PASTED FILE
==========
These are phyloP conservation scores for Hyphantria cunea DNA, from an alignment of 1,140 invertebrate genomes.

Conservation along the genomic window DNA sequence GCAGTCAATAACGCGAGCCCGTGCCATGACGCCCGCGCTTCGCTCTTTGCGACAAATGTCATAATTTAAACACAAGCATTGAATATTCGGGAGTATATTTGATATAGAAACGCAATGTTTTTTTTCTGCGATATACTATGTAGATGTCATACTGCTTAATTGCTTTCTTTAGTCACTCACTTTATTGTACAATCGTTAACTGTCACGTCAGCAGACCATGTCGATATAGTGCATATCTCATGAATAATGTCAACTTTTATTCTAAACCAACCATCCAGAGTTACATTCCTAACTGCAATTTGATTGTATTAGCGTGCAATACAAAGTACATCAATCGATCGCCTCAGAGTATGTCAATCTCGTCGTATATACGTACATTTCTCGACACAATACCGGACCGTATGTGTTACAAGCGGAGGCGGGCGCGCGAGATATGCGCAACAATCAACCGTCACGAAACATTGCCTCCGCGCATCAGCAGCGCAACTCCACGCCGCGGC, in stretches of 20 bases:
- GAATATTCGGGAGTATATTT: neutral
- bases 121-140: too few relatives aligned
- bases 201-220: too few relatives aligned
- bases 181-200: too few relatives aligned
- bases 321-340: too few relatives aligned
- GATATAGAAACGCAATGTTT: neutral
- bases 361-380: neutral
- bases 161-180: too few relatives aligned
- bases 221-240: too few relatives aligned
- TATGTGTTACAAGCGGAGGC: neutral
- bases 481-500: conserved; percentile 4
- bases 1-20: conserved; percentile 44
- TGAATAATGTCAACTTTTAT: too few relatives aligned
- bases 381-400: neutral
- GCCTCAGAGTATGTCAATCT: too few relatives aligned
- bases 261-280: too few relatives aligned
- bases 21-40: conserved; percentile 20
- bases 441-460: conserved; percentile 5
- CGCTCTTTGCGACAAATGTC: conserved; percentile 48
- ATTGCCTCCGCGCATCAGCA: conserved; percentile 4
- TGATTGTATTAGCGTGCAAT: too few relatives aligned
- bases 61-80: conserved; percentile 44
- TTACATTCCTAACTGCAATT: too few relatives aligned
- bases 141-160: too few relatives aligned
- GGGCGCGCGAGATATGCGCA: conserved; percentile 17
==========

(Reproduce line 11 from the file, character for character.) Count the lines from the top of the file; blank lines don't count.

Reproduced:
- bases 221-240: too few relatives aligned